Strikes in both the public and private sectors are legal, but there are many avenues through collective bargaining agreements and government procedures which may preclude a strike. The law prohibits members of the police and fire departments from striking. Other essential services workers--water and sewer authority workers, electric utility workers, nurses, and doctors--must give 30 days' notice before striking.

b. The Right to Organize and Bargain Collectively

Unions have the legal right to engage in collective bargaining, and they fully exercise this right. Union representatives have reported attempts by government and other employers to undermine this process.

The law prohibits antiunion discrimination by employers, and there are effective mechanisms for resolving complaints. It also requires that employers reinstate workers fired for union activities.

Labor law is applicable in the export processing zones (EPZ's), and there are no administrative or legal impediments to union organizing or collective bargaining in those zones. In practice, however, many firms resist union efforts to organize in the EPZ's, even to the point of closing operations.

c. Prohibition of Forced or Compulsory Labor

The Government prohibits forced or compulsory labor, and it is not known to occur. While there is no specific prohibition of forced or bonded labor by children, there were no reports of such practices.

d. Status of Child Labor Practices and Minimum Age for Employment

The Government does not specifically prohibit forced and bonded labor by children, but such practices are not known to occur (see Section 6.c.). The Children and Young Persons Act stipulates a minimum legal working age of 14 years. Ministry of Labor officials are responsible for enforcing the law. There were no reports of violations of child labor laws.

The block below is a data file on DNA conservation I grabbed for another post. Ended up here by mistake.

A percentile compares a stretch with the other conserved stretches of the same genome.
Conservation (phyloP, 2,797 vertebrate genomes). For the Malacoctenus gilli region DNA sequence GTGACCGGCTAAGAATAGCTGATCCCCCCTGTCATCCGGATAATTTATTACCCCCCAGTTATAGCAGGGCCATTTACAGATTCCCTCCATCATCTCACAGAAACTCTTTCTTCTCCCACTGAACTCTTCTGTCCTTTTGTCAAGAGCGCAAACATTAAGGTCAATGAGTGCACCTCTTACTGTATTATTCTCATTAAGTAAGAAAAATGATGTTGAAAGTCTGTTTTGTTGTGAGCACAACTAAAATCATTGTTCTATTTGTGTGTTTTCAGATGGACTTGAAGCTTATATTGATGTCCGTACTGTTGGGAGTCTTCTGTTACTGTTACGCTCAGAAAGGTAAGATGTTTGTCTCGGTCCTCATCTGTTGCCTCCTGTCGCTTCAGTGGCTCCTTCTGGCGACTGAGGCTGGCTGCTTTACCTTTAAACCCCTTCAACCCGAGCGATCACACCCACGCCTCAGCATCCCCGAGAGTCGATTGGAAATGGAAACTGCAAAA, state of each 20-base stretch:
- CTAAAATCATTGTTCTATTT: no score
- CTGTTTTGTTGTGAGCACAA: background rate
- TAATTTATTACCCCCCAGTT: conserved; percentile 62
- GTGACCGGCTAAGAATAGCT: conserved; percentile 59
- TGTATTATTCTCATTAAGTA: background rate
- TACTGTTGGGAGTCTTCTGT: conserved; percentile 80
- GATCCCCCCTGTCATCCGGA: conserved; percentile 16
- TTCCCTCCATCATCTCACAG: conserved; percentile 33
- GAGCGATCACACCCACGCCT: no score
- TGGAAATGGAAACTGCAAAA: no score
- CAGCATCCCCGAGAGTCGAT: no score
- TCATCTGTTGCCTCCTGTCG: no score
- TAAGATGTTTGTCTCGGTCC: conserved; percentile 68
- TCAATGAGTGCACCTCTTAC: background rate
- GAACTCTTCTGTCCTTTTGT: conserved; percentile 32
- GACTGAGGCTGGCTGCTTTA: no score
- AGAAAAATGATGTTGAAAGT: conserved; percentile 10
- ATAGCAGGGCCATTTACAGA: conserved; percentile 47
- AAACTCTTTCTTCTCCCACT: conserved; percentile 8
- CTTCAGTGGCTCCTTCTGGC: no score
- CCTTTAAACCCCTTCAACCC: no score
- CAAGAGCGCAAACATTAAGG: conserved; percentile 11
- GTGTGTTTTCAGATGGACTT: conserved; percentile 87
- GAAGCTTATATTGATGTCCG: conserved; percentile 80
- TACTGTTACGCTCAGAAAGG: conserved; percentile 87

e. Acceptable Conditions of Work

The Wages Regulations (Clerks) Orders, in effect since 1985, set out minimum wage rates only for clerks. These office workers receive a legislated minimum wage of about $300 (EC$800) per month. The minimum wage is not sufficient to provide a decent standard of living for a worker supporting a four-person family, but some categories of workers receive more than the legal minimum for clerks, which is used only as a guide for setting pay for other professions.

There is no legislated workweek, although the common practice is to work 40 hours in 5 days. Special legislation covers hours which shop assistants, agricultural workers, domestics, and young people in industrial establishments may work.

Occupational health and safety regulations are relatively well developed. The Labor Ministry periodically inspects health and safety conditions at places of employment under the Employees' Occupational Safety and Health Act of 1985. The Ministry enforces the act through threat of closure of the business if it discovers violations and the violator does not correct them. Workers are free to leave a dangerous workplace situation without jeopardy to continued employment.